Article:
PDA

View Full Version : does the pineapple shape have a different sound?



Iulia
11-05-2016, 08:43 AM
As the title really - sorry if its been asked before, I did do a search ...

Just wondered if the different shapes gave a different sound, or is it an appearance thing only??

Thanks

Croaky Keith
11-05-2016, 08:56 AM
They have a bigger resonance chamber so size for size give a bigger sound than their counterpart waisted cousins.

Mivo
11-05-2016, 08:58 AM
Another UU member made a comparison video a while ago:


http://www.youtube.com/watch?v=3Xlzw7YXgBs

If the uke is made by the same builder, of the same wood, and uses the same strings, there is a difference in sound. In general, though, I believe these other factors matter as much or more as the shape. My various sopranos sound nothing alike.

stevejfc
11-05-2016, 09:49 AM
To me they sound louder and a more of what we think of as a traditional ukulele tone.

Iulia
11-05-2016, 10:05 AM
they have never been on my radar, mainly because the other shape appeals to me more. But for some reason I always assumed it was an aesthetic thing only, which is a bit thick as I know a bit about instruments and changing the shape would reasonably be expected to change the sound ...

Chopped Liver
11-05-2016, 10:31 AM
The regular uke is more figured wood than the pineapple in his demonstration. That might make a difference. Also, even though they came from the same batch, etc, each piece of wood is a little different in its sound properties even when it comes from the same tree.

Camsuke
11-05-2016, 11:55 AM
One key feature (in most cases) is 14 frets to the body, this allows easier access to the higher notes on the fingerboard.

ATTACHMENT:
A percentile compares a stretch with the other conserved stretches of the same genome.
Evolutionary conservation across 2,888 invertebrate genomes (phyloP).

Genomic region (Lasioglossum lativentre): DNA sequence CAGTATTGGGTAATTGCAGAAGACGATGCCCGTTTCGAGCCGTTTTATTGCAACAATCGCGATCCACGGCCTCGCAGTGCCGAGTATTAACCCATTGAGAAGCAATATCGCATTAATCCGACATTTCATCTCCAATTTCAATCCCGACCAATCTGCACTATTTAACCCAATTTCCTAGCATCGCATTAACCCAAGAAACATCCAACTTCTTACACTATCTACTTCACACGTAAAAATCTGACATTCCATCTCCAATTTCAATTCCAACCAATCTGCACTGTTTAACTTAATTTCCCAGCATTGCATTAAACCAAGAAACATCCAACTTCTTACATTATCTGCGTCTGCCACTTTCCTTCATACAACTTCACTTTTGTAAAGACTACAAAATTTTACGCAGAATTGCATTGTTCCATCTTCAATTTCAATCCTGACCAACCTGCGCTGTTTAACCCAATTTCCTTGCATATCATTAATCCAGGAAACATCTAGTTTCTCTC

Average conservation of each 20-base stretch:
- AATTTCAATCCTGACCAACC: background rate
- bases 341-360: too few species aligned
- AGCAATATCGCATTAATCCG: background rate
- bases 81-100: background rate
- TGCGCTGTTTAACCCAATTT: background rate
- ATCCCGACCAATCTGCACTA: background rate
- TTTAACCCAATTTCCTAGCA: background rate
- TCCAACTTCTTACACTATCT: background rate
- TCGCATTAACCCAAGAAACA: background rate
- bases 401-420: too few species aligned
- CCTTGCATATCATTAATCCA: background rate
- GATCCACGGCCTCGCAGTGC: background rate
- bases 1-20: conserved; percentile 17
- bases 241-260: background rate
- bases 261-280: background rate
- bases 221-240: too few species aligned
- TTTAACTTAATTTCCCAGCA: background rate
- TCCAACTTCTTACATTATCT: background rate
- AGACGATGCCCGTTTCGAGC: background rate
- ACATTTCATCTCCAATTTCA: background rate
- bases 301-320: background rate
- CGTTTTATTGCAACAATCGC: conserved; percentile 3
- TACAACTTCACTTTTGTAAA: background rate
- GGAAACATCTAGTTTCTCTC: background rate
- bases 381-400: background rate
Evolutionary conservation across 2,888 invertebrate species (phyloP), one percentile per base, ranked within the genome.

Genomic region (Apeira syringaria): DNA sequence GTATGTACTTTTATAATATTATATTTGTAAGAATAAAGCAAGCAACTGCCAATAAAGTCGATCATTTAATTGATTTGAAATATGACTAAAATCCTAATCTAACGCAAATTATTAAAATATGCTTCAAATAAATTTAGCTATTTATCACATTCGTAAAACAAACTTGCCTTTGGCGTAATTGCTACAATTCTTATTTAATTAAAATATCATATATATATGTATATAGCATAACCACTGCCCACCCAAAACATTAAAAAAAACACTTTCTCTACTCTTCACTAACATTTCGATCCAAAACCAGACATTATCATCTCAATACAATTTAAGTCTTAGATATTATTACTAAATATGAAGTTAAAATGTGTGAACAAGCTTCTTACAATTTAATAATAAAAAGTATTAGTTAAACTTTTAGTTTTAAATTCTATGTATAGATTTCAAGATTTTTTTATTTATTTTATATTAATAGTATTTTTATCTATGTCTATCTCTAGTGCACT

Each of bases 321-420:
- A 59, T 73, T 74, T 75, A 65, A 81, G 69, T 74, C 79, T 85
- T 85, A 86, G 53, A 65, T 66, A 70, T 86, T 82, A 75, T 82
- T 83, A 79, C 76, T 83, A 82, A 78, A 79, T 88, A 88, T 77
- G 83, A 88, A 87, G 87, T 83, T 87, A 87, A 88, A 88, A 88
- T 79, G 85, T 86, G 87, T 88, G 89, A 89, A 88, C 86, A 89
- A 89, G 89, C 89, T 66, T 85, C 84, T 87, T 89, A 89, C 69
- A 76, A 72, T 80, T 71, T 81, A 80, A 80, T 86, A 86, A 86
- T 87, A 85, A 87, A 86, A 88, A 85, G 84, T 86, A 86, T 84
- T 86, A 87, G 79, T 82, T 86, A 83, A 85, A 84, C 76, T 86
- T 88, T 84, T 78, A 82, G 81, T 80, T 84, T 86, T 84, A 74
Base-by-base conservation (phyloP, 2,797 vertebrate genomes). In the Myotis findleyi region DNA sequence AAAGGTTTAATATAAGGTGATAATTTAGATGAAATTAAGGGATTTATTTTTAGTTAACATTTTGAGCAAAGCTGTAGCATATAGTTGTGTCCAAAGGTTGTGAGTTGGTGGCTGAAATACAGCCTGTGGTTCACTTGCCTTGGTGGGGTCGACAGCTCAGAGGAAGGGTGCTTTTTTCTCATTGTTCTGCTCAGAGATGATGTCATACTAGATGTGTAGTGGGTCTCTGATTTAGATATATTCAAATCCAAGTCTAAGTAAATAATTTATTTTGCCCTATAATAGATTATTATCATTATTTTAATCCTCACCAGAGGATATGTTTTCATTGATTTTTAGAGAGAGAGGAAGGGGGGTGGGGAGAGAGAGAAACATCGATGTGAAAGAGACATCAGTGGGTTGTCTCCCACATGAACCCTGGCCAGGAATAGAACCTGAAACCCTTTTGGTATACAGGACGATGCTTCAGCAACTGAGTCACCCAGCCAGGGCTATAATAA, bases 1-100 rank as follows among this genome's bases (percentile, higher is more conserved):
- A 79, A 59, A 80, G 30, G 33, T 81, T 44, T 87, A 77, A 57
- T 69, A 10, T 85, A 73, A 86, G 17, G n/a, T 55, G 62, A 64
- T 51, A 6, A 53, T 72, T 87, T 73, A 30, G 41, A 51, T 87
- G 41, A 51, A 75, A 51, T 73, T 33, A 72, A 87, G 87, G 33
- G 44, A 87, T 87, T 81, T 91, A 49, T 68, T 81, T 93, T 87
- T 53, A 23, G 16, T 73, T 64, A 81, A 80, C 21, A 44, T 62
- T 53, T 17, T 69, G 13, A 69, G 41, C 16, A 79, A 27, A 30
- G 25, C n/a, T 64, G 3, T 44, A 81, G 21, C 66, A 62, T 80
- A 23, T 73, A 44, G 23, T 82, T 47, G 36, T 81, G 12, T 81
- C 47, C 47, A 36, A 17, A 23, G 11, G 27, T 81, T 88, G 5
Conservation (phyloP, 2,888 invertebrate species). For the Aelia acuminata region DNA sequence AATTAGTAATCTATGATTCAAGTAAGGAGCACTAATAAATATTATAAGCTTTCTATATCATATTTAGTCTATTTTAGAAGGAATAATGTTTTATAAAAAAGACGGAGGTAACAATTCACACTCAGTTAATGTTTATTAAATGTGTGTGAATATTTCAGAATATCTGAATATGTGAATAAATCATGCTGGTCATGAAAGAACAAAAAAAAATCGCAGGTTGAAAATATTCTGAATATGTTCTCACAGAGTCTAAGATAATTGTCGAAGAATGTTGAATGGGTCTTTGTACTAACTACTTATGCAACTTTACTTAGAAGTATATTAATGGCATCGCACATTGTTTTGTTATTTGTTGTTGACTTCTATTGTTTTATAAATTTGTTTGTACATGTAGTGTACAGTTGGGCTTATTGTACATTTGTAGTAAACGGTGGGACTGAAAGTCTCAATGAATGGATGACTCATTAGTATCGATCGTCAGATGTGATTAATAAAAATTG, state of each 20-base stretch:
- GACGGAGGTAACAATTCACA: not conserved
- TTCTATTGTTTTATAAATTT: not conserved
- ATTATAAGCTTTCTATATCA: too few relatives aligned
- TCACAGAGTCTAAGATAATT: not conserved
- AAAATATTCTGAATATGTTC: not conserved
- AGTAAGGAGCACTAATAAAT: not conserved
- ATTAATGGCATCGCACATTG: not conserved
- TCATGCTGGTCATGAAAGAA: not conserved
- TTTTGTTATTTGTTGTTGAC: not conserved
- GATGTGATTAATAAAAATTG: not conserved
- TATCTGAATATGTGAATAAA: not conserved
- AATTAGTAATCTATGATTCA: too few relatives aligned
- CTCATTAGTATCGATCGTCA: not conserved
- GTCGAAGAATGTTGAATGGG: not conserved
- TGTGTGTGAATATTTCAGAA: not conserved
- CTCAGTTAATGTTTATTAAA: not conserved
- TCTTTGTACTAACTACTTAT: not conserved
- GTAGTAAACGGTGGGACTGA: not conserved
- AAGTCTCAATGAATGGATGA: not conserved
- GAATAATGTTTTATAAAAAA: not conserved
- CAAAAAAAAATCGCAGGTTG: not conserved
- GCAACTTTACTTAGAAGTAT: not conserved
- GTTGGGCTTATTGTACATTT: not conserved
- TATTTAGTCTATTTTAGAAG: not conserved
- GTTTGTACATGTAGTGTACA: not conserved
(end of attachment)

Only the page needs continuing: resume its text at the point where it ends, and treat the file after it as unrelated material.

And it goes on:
wayfarer75
11-05-2016, 01:05 PM
One key feature (in most cases) is 14 frets to the body, this allows easier access to the higher notes on the fingerboard.

It is the case with most longneck sopranos, regardless of the body shape. But pineapples don't tend to be joined at a different spot, as far as I know. There are, of course concert and tenor pineapples, which likely join at a higher fret, but they are not so common.

kypfer
11-05-2016, 11:31 PM
I have two "economy-class" pineapple soprano ukuleles. There is a tonal difference between both of them, which may well be down to the type of strings fitted, but they both have better bass response than my "economy-class" soprano ukulele. By "economy-class" I mean all-laminate body with little or no ornamentation, but otherwise tonally acceptable :)

Experience suggested that the pineapple shape would be better for "low-G" strung instruments and experiment proved this to be correct. One pineapple is strung with Aquila "reds" with a low G-string, the other with Aquila "5th's", tuned like a mandolin. The same strings, when fitted on my conventionally-shaped ukulele, exhibited reduced bass response.

I do find the pineapple shape to be aesthetically pleasing and if I was buying just one soprano ukulele it may well be a pineapple, just to be a little different, but I don't feel there's any specific advantage to the pineapple body when strung with a conventional re-entrant (hi-G) set of strings, all other factors being equal.

Just my tuppence-worth ... YMMV ;)